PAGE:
Undergraduate Course: FTV 4B: Film Production (DESI10153)
|School||Edinburgh College of Art
||College||College of Arts, Humanities and Social Sciences
|Credit level (Normal year taken)||SCQF Level 10 (Year 4 Undergraduate)
||Availability||Not available to visiting students
|Summary||Through different workshops and assignments students develop the professional tools to lead in a creative role in the making of a short film. This course will allow students to pitch to produce their film project, which, if selected for production, will form the basis of a collaborative working experience for a team of film students working in various mutually beneficial creative roles. The course will help students to understand their strengths professionally, and therefore supports and enhances future career opportunities in the Film industry.
Film Practice is highly collaborative and inter-disciplinary in nature and students can choose in which capacity they participate in the film-making process, in a leading creative role, such as directing, producing, editing, cinematography and sound.
Student projects will be selected from a range of criteria and a pitch based around:
The artistic merit of the project proposal
The professional quality of the project
Feasibility of the project in terms of time schedule and practical considerations
Collaborative nature of the project
In this course students collaborate as they create their individual portfolios of work. In the first semester students work on creating different individual short film assignments to develop their artistic vision and voice. In the second semester students collaborate in the making of a short film, taking on a variety of leading roles, such as director, producer, cinematographer, sound recordist, or editor. Here, students take leadership, whilst working collaboratively, of a creative aspect in the production of a documentary, fictional or experimental short film. Throughout this course students participate in key workshops to develop their creative vision for their projects.
Entry Requirements (not applicable to Visiting Students)
||Other requirements|| None
|Additional Costs|| Film productions can greatly vary in cost. The department will provide 10 film projects with required equipment and provides students with an opportunity to develop collaborations to participate in a leading creative role in the production of a short film. Additional production costs (such as special costumes, props, location hire, etc.) are to be met by the students.
Course Delivery Information
|Academic year 2022/23, Not available to visiting students (SS1)
|Learning and Teaching activities (Further Info)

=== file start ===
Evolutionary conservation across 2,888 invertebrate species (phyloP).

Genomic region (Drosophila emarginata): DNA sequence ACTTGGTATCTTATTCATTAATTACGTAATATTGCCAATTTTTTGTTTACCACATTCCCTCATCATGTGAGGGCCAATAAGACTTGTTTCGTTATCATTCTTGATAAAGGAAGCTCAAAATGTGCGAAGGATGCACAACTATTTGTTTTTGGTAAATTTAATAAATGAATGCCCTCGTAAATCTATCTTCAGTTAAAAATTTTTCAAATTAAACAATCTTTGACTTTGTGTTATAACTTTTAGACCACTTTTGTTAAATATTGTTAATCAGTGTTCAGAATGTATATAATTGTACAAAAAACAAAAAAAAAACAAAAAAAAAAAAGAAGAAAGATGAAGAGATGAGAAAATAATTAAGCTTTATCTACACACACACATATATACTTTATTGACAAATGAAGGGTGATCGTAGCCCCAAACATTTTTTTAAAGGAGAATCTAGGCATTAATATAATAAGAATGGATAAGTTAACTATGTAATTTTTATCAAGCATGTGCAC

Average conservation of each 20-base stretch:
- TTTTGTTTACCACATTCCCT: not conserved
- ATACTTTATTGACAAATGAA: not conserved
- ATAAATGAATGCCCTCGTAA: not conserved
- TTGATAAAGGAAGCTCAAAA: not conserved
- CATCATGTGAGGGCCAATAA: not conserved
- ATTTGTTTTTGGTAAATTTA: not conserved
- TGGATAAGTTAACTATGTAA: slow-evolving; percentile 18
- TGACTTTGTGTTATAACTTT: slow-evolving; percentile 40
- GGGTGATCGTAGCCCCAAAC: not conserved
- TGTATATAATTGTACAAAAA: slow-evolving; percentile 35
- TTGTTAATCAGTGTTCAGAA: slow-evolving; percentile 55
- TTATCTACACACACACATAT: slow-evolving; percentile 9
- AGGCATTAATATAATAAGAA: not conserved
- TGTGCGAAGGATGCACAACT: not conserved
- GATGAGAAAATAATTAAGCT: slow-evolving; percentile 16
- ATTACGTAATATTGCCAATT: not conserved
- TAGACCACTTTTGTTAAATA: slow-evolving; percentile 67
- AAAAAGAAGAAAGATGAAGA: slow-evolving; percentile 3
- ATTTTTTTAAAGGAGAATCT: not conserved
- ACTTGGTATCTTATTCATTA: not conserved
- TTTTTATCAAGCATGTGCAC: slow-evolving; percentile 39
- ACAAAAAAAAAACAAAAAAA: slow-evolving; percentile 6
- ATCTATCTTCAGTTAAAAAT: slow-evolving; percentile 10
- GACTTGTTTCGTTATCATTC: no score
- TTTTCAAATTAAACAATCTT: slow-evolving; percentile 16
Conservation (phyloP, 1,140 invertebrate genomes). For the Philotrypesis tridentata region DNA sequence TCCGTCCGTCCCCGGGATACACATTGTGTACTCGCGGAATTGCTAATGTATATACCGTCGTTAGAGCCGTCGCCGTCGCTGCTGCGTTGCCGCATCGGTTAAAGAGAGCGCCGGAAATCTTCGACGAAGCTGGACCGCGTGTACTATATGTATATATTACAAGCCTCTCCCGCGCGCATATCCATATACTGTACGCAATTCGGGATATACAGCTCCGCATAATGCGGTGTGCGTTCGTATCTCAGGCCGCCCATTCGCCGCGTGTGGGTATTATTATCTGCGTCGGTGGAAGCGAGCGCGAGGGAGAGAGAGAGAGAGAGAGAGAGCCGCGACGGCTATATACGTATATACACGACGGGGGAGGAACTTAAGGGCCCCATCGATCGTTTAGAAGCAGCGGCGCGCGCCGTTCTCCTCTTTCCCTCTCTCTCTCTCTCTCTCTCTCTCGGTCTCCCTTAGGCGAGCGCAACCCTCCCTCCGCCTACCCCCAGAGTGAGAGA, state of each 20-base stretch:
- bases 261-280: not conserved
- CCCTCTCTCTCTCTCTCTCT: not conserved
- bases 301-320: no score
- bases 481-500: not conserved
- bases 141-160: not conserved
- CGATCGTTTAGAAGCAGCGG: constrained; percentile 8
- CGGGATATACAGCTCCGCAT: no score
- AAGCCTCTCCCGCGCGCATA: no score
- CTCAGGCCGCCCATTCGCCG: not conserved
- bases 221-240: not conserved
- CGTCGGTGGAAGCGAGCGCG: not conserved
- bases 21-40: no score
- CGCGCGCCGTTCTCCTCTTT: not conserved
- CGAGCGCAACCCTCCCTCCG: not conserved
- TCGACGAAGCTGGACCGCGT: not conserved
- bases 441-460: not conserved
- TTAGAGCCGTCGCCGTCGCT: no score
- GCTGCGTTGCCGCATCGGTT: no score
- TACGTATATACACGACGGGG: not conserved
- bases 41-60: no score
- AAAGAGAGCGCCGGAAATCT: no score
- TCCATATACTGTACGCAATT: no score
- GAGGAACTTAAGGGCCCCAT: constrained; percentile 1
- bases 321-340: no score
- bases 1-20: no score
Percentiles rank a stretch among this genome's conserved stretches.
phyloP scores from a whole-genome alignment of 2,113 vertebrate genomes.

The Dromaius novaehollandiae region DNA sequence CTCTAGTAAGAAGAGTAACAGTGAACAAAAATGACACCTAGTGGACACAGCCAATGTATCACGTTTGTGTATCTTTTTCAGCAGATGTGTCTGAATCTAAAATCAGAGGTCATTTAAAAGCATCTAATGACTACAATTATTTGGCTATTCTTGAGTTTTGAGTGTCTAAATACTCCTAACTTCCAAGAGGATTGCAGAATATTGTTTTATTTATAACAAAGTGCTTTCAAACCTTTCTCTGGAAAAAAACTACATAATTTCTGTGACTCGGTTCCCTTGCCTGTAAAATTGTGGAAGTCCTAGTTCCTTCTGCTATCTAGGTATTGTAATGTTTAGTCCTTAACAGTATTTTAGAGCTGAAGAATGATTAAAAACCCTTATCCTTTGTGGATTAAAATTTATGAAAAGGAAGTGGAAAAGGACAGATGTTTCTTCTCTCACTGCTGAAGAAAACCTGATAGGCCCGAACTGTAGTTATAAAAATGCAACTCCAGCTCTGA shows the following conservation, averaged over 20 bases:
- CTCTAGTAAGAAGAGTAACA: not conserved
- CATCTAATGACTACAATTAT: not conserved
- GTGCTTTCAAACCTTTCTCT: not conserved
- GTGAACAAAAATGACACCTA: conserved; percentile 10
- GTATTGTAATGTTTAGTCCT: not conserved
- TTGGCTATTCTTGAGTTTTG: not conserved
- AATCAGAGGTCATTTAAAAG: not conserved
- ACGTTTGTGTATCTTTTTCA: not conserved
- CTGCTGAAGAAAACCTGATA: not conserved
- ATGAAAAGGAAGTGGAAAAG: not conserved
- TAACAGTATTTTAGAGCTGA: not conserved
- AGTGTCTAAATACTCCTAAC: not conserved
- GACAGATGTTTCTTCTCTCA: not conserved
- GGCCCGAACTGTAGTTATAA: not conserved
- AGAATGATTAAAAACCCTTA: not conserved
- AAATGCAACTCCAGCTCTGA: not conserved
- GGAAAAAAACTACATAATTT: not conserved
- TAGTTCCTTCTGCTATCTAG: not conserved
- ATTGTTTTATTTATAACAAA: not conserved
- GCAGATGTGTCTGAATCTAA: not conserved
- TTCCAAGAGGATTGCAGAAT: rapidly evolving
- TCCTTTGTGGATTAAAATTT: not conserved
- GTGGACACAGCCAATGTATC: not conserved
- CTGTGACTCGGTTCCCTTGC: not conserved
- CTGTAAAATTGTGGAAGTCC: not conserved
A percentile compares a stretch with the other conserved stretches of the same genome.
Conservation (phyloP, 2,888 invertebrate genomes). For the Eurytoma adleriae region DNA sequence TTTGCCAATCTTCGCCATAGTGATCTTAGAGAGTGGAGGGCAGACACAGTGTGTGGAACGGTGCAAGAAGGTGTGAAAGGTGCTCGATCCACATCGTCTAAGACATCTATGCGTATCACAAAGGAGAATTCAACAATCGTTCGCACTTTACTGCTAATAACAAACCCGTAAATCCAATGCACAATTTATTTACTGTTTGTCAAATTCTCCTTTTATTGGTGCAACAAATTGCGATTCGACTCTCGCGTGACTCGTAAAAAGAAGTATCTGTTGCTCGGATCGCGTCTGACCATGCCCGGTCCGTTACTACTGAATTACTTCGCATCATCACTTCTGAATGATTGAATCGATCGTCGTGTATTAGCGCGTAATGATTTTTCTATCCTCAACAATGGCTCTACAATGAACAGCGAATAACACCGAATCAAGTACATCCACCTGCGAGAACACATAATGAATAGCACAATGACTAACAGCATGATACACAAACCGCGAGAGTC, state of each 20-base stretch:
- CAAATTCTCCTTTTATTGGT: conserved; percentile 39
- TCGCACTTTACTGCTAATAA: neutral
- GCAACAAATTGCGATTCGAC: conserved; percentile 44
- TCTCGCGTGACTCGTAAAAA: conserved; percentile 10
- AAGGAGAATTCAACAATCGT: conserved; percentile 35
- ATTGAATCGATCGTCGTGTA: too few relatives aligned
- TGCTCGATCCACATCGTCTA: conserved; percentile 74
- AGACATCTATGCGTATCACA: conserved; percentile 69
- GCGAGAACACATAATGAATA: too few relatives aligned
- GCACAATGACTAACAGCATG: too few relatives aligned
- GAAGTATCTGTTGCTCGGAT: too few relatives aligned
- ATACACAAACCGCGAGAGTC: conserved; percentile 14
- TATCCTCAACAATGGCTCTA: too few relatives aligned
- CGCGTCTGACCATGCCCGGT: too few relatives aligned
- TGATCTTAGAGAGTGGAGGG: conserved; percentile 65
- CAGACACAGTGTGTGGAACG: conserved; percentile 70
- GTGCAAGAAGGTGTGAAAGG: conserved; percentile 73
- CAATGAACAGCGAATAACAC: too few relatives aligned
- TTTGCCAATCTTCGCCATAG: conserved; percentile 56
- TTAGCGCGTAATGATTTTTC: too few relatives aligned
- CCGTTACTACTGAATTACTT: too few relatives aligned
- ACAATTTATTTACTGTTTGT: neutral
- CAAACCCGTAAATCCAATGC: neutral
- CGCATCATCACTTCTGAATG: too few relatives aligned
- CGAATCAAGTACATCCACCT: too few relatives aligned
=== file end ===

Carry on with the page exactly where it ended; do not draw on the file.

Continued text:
Lecture Hours 4,
Seminar/Tutorial Hours 26,
Supervised Practical/Workshop/Studio Hours 12,
Fieldwork Hours 40,
Formative Assessment Hours 2,
Summative Assessment Hours 2,
Programme Level Learning and Teaching Hours 8,
Directed Learning and Independent Learning Hours
|Assessment (Further Info)
|Additional Information (Assessment)
Students submit a portfolio containing their Semester 1 film assignments, each assignment should be between 2 to 3 minutes in length. This is accompanied by a written reflection on their work (500 words).
Students submit a portfolio (100%) containing the following two equally weighted components:
One or more completed short films. The total length of the film material will be agreed with the Course Organiser. The students need to have participated in a leading creative role on at least one short film.
A written reflective essay of 1500 words. The essay details the creative choices of the student with regards to their film portfolio and reflects on the student's research and role within the process of production.
Learning outcomes are equally weighted.
||Regular verbal feedback will be given by peers and by the academic staff member in the seminars in semester one and two.
Written formative feedback will be given on LEARN within 15 working days after submission of formative assignments at the end of semester 1.
|No Exam Information
On completion of this course, the student will be able to:
- RESEARCH: Conduct and document independent research that supports the production process and creative aspects of a film project through adequate professional preparation.
- RESOLVE: Contribute to the collective resolution of a short film project to high professional standards in terms of creative concept, storytelling devices, aesthetic vision and creative use of other filmic elements.
- REFLECT: Reflect on the creative choices made in the film portfolio and on the role within the process of production.
|A reading list is provided through LEARN. |
Recommended reading includes:
Irving, D. (2010). Fundamentals of Film Directing. Jefferson: McFarland & Co.
Irving D. & Peter Rea (2015). Producing and Directing the Short Film. New York: Routledge.
Murch, W. (2001). In the Blink of an Eye: A Perspective on Film Editing. W. Hollywood: Silman-James Press.
Travis, M. (2002) Directing Feature Films: The Creative Collaboration between Directors, Writers and Actors. Studio City: Michael Wiese Productions.
Ondaatje, M. (2008) The Conversations: Walter Murch and the Art of Editing Film. Bloomsbury Publishing.
Storr, W. (2019) The Science of Storytelling. William Collins.
|Graduate Attributes and Skills
Problem solving skills
Communicating ideas through different media
Working in a team
|Course organiser||Ms Lili Sandelin
|Course secretary||Ms Sophie O'Shea
Tel: (0131 6)51 5448